What is External Monitoring and How does it Differ From Internal Monitoring?

You likely do not own your server, but you do have an interest in making sure the applications you run on your server remain responsive. You need to know the full story, and a combination of external and internal monitoring is how you get there.

Marketers understand the word “responsive” to mean “capable of rendering on any screen”, but we can think about responsive in more fundamental terms. Your site can be said to be responsive when it serves content to the end user in a timely fashion. Everyone has a different baseline, but under 4 seconds is a good mark to shoot for.

So how can internal or external monitoring help?

Let’s say you’re an independent contractor and you manage an art gallery’s website with art that has gone viral. Your client starts complaining their users can’t access the site. Internal monitoring might clue you into a sudden increase in bandwidth caused by a surge in end users trying to view these most precious of artistic works.

An Enterprise company has the same problem at a much larger scale. Yes, support staff and DevOps help, but there is a correlation between the size of a service and the difficulty in detecting its responsiveness. Enterprise users manage hundreds or sometimes thousands of services that all experience varying degrees of severity during an outage.

Monitoring and observability tell you more about these systems, and rely on knowledge of the internal and external workings of your system.

Internal Monitoring

Internal monitoring runs inside your server, and it focuses primarily on system resources. It reports the status of resources in real-time in most cases, and often users can track a wide range of hardware metrics. These usually include:

  • CPU load
  • Memory usage
  • Processes
  • Disk space
  • Traffic or bandwidth consumption

Internal monitoring is like giving your server a physical. It tells you what’s working, how well it’s working, and allows you some insights into the inner workings of your application.

It’s common to check for disk space, bandwidth, CPU usage, and general network traffic with internal monitoring

Private location monitoring is one example of internal monitoring that looks at resources behind your firewall. An installable agent that monitors resources is another example.

Internal problems can be one of the first warning signs that an outage is coming, so internal monitoring alerts users at the first signs of trouble. If you see a sudden spike in bandwidth consumption, or CPU or disk space is low, internal monitoring can alert you.

External Monitoring

External monitoring is the opposite, where you are pinging a service port for connectivity. You want to know if it’s actually up or down, and ideally what the user can see when the content is served. External monitoring is a bit more focused on the customer or end user perspective, often asking the additional question “can it run better?”

External monitoring usually measures response of something: detection of a string of text, an asset loading, an API response, or just a server code 200 to name a few examples. 

The key to external monitoring is that it must reside outside your infrastructure, and it’s typically also automated. This can make true external monitoring a challenge to manage in house, as it requires several locations observing your site continuously.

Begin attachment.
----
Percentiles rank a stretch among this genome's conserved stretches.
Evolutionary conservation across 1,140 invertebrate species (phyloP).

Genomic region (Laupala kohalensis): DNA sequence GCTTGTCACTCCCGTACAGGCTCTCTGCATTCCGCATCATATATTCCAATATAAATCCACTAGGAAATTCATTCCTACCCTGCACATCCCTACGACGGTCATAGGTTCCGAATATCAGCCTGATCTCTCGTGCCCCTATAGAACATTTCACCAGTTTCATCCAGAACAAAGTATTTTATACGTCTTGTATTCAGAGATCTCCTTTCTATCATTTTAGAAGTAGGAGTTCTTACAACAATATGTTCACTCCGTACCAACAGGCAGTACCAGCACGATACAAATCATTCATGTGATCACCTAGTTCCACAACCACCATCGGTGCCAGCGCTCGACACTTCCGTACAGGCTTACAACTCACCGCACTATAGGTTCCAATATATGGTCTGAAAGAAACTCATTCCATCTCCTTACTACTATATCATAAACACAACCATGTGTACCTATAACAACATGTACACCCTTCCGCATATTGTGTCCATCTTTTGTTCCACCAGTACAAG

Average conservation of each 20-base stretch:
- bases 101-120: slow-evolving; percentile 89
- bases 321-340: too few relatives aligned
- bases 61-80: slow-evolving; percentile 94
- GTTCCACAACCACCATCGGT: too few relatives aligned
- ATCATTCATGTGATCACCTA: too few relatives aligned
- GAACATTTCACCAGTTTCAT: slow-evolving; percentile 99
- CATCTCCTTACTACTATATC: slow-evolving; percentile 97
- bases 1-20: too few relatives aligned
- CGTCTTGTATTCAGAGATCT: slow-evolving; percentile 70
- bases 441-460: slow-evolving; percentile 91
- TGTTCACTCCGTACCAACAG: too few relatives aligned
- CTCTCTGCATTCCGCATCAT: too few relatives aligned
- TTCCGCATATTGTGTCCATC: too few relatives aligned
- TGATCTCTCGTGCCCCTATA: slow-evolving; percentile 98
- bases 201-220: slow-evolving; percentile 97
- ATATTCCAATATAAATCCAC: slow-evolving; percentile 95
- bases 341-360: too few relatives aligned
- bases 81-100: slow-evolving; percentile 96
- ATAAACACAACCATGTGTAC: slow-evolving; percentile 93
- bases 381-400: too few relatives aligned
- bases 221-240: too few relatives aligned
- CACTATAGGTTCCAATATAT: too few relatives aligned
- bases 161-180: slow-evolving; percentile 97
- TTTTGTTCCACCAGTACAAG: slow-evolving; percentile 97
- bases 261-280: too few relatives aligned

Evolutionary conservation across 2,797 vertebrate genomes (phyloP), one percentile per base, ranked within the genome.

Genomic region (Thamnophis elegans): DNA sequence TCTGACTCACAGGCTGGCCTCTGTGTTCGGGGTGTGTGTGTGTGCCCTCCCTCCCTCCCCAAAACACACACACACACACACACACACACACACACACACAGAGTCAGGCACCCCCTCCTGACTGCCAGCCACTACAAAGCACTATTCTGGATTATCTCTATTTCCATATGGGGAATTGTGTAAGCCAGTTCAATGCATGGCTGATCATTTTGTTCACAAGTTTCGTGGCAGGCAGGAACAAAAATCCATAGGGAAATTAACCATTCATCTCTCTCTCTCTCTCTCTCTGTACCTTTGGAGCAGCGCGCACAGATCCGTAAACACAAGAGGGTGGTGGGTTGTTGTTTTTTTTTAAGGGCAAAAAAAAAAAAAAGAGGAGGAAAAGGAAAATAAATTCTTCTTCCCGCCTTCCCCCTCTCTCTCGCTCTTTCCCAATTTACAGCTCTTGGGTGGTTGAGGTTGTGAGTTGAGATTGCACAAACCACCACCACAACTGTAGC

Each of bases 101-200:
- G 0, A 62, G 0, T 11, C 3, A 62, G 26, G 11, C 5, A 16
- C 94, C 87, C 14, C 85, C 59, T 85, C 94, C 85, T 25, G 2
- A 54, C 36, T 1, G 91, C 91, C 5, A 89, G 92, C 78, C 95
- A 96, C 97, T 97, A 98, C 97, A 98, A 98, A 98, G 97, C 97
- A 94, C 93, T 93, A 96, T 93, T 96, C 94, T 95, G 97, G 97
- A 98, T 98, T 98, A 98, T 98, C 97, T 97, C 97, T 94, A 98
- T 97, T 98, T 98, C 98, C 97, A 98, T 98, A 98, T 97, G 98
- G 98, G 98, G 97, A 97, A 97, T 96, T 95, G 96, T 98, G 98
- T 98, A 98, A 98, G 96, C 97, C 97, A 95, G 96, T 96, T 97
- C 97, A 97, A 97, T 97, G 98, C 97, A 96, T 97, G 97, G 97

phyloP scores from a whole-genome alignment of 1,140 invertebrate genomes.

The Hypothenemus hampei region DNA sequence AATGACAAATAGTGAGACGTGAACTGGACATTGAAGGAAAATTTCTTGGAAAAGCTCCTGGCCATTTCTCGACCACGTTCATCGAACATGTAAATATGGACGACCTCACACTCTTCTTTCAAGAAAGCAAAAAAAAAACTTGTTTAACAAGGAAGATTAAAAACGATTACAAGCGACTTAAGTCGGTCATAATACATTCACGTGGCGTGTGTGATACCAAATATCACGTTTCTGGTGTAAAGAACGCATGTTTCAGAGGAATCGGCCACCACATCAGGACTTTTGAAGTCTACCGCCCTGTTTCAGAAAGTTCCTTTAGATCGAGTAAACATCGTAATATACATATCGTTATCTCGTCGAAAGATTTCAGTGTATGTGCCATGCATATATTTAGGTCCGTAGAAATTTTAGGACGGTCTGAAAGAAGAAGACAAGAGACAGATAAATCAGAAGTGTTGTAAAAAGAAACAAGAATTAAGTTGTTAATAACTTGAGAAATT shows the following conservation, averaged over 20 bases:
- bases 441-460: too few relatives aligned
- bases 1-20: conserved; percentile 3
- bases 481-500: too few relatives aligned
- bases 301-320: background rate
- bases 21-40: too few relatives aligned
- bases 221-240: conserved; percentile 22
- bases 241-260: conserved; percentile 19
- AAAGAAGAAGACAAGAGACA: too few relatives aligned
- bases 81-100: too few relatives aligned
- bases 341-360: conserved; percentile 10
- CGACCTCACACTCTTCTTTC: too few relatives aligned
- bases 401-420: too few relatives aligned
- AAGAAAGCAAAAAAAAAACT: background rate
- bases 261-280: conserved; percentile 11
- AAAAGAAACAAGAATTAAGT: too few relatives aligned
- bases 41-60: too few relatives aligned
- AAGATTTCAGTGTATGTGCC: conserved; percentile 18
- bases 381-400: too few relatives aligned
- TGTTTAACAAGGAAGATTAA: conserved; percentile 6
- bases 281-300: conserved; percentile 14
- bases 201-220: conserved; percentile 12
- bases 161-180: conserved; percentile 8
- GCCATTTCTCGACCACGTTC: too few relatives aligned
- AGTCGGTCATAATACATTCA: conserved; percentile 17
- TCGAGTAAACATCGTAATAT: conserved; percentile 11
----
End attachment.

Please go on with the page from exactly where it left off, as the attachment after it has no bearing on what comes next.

Combining Internal and External Monitoring

Data is king when you are optimizing, improving, or even just developing your application. You want to know what users want to see, how well the application performs, and what you can improve.

Internal and external monitoring help fill in some of these missing pieces. For example, internal monitoring can signal which parts of your application are the most resource intensive.

Real user monitoring can help you understand more about the application performs for real users, browser by browser or even broken down by mobile device.

Basic HTTP(S) monitoring tells you whether the site is accessible.

Errors seem less elusive when you can correlate the downtime to spikes in bandwidth consumption, or some other internal factor. Combining these monitoring types also tells the story of an outage.

The ideal setup is a combination of these important check types. Remember, monitoring often relies on other monitoring. If your server goes down, your internal monitoring usually follows. External monitoring may be your only insight into the problem during these outages.

Monitoring from both external and internal perspectives is an important safeguard in defending the Uptime and SLA obligations of your application. Building a more observable system also leads to better time to resolution, as you can respond to an outage with more technical data. Start monitoring now so you can build this data as you grow.

Minute-by-minute Uptime checks.
Start your 21-day free trial with no credit card required at Uptime.com.

Get Started

Don't forget to share this post!

Richard Bashara is Uptime.com's lead content marketer, working on technical documentation, blog management, content editing and writing. His focus is on building engagement and community among Uptime.com users. Richard brings almost a decade of experience in technology, blogging, and project management to help Uptime.com remain the industry leading monitoring solution for both SMBs and enterprise brands. He resides in California, enjoys collecting and restoring arcade machines, and photography.

Catch up on the rest of your uptime monitoring news